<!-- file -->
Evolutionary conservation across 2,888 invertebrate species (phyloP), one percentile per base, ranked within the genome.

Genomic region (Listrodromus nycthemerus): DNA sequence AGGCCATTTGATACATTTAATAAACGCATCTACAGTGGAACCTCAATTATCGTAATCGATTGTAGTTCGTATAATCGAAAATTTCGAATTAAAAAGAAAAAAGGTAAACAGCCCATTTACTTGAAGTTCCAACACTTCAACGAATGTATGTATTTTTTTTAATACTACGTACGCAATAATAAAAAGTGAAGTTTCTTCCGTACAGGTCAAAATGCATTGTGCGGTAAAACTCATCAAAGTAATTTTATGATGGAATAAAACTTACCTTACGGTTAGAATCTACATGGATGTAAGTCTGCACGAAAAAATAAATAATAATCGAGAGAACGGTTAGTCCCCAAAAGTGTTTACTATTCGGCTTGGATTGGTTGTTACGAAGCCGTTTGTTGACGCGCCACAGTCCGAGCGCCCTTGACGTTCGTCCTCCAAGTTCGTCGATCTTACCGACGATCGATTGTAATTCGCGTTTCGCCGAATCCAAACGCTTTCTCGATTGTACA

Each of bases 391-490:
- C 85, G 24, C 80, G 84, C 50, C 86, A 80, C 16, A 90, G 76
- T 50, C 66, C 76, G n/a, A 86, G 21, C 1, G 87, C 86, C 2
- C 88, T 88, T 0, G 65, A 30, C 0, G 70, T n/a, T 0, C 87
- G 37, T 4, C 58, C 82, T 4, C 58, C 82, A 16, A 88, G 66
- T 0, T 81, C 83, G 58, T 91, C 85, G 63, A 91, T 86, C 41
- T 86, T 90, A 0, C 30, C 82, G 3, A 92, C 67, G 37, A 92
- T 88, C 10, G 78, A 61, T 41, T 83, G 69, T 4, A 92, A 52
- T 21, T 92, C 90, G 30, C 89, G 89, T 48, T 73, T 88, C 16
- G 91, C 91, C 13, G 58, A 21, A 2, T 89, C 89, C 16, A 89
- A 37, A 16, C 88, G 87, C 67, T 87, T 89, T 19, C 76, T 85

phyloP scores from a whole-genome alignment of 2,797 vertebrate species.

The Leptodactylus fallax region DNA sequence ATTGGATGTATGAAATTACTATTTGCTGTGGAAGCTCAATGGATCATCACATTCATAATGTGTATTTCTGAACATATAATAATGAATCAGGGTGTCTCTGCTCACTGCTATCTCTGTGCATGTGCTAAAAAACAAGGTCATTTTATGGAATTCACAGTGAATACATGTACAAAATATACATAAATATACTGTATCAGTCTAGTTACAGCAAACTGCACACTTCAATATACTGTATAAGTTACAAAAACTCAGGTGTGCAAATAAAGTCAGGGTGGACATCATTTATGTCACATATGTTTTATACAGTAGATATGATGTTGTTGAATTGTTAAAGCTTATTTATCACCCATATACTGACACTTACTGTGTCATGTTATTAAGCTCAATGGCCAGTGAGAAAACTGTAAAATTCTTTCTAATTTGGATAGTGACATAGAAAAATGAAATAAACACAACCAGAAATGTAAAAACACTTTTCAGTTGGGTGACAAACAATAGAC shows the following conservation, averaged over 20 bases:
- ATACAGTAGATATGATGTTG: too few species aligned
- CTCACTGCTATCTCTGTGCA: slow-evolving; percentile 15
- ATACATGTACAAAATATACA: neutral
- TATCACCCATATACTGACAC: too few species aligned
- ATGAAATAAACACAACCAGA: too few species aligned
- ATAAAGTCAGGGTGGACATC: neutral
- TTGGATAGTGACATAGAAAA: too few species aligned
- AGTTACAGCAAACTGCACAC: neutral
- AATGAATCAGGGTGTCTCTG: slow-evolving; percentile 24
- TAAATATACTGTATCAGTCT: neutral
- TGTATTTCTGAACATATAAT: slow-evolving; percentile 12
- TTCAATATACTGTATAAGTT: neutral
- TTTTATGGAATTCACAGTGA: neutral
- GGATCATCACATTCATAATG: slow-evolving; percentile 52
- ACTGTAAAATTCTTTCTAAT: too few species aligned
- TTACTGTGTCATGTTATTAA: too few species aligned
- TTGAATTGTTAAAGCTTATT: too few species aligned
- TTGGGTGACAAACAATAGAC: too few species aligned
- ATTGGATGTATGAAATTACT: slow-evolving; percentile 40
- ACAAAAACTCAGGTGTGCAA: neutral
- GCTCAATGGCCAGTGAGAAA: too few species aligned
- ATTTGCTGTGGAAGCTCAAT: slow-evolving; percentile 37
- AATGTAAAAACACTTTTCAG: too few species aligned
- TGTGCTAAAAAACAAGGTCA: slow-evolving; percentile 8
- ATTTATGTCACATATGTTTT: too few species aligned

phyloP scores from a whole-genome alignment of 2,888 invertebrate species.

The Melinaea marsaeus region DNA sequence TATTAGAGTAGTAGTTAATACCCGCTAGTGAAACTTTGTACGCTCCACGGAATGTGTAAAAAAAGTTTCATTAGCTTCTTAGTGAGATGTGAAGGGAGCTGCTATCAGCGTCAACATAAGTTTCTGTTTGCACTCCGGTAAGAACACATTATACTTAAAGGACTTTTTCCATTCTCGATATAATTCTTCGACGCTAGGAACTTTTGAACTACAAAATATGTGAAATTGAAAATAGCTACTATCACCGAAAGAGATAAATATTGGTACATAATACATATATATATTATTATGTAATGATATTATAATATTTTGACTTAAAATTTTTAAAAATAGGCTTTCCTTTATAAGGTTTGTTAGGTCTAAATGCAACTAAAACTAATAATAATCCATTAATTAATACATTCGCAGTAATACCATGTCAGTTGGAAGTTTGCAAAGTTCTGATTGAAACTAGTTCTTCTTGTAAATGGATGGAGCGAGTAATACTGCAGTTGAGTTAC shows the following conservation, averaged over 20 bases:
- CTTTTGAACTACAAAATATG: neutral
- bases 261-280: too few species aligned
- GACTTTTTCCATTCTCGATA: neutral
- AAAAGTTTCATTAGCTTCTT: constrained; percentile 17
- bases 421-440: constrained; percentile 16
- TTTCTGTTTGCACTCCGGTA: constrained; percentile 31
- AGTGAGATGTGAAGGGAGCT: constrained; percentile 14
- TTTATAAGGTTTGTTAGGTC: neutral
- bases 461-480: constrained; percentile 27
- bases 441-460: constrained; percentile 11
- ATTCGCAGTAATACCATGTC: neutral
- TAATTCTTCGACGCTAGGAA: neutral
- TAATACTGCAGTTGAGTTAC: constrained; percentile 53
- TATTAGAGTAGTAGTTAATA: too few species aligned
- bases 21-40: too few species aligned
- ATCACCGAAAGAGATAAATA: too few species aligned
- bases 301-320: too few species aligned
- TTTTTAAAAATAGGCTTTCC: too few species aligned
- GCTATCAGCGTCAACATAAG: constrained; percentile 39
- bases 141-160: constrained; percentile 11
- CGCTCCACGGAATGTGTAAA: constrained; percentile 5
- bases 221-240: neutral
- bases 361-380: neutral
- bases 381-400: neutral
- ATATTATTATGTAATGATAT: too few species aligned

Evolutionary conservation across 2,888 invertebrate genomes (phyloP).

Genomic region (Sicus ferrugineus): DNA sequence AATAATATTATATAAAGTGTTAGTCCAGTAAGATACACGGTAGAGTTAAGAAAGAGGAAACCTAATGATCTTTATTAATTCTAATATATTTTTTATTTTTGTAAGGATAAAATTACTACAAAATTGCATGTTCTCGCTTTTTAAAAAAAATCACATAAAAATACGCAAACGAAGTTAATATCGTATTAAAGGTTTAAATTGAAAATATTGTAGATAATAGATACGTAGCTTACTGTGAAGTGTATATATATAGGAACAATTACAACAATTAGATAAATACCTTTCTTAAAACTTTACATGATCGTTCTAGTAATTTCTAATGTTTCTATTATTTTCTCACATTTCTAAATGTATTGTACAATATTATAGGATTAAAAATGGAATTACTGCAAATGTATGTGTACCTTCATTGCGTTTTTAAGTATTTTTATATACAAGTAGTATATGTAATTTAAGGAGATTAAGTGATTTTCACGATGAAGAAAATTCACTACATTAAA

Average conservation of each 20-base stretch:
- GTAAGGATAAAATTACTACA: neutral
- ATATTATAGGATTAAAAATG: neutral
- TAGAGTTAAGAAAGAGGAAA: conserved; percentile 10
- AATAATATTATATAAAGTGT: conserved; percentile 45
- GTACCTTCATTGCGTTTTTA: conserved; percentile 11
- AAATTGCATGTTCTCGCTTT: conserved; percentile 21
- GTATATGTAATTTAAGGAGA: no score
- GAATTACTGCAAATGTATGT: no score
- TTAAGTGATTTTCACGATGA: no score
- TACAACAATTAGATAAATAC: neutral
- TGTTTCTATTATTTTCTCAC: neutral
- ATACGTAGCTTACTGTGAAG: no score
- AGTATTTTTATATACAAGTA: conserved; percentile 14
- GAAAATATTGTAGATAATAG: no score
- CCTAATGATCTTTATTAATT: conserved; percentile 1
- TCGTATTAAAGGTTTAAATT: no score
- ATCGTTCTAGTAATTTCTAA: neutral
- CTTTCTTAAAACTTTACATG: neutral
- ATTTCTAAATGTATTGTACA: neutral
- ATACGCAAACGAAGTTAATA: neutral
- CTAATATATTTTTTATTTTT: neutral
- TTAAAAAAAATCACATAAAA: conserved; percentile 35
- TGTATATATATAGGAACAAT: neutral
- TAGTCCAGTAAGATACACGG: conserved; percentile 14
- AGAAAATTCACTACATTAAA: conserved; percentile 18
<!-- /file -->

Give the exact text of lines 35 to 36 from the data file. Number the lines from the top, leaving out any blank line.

- ACAAAAACTCAGGTGTGCAA: neutral
- GCTCAATGGCCAGTGAGAAA: too few species aligned